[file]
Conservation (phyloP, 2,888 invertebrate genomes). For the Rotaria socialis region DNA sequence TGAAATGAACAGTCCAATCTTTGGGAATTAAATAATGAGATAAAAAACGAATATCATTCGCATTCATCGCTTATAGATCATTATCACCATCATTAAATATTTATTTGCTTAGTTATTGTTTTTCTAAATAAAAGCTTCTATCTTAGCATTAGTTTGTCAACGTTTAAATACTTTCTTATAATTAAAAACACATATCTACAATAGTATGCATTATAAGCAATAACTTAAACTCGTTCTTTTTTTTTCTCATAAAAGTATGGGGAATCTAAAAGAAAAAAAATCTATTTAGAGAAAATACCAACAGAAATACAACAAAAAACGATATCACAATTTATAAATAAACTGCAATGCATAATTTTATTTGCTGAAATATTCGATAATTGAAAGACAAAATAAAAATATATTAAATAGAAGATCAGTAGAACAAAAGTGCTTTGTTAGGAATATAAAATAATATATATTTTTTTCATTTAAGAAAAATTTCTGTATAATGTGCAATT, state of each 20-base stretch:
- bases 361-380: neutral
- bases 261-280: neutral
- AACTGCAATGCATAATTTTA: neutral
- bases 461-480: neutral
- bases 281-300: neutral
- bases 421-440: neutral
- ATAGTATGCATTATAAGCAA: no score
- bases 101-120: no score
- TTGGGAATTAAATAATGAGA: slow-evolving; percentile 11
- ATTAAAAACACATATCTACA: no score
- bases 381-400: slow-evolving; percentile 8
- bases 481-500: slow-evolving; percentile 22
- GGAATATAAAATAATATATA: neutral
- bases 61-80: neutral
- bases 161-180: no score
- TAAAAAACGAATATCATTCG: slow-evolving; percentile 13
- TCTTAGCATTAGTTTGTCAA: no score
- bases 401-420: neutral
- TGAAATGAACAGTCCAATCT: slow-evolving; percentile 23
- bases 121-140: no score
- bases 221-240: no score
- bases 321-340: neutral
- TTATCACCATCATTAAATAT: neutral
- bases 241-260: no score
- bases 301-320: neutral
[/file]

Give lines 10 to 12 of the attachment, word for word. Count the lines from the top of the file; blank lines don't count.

- TTGGGAATTAAATAATGAGA: slow-evolving; percentile 11
- ATTAAAAACACATATCTACA: no score
- bases 381-400: slow-evolving; percentile 8